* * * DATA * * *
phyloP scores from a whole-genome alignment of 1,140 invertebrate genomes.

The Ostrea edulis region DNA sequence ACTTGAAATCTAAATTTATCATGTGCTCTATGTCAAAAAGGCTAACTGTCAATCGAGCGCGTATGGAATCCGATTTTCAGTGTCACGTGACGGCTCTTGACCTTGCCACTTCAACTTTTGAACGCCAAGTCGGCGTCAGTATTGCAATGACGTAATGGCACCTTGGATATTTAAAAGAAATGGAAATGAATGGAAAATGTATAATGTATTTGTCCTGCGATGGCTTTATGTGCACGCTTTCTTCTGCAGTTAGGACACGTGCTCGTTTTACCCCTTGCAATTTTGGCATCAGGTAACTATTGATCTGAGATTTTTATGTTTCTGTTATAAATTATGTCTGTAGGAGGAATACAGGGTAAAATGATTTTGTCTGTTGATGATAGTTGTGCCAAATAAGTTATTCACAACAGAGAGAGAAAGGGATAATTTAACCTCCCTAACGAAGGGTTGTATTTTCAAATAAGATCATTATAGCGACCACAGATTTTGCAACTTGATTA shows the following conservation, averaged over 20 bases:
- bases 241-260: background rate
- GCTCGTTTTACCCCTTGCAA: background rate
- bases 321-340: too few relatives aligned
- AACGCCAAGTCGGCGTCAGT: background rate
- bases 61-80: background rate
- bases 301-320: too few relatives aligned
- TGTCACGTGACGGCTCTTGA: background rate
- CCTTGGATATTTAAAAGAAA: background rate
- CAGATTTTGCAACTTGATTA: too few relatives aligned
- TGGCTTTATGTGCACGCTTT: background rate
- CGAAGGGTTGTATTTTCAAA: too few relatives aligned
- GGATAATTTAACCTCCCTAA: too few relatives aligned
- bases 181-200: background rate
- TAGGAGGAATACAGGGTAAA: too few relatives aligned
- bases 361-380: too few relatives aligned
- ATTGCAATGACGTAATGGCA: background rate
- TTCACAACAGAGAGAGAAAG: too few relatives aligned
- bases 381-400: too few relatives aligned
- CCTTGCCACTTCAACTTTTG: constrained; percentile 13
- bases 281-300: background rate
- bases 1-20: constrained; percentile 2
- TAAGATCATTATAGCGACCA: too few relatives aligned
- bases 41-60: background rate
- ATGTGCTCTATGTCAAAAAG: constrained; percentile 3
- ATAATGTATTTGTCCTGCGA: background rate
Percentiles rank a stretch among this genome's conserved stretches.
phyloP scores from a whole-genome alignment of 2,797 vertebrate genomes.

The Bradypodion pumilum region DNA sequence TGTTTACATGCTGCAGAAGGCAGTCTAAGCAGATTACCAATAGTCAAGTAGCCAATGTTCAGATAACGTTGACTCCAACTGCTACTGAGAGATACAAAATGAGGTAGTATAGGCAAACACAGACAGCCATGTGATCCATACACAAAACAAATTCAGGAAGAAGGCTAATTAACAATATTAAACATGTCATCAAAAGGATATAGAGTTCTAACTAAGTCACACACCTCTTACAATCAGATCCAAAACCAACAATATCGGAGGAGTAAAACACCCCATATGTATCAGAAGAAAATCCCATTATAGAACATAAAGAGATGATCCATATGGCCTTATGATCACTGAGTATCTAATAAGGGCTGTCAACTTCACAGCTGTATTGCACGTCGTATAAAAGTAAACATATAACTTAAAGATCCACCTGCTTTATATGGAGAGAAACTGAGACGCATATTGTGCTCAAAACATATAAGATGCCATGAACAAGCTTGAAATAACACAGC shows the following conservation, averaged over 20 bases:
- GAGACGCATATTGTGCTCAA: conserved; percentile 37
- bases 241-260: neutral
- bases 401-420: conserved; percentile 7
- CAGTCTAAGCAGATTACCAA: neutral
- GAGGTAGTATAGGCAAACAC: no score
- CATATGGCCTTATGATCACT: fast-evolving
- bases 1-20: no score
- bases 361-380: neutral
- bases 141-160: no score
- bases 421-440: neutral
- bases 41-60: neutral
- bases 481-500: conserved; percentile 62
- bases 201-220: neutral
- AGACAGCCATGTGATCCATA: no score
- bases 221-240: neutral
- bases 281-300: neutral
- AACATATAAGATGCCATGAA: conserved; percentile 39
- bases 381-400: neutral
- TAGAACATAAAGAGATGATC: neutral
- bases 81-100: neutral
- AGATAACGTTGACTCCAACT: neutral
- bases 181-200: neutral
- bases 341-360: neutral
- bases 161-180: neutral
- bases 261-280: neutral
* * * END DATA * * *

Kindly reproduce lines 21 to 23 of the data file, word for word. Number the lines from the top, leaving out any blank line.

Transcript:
- CCTTGCCACTTCAACTTTTG: constrained; percentile 13
- bases 281-300: background rate
- bases 1-20: constrained; percentile 2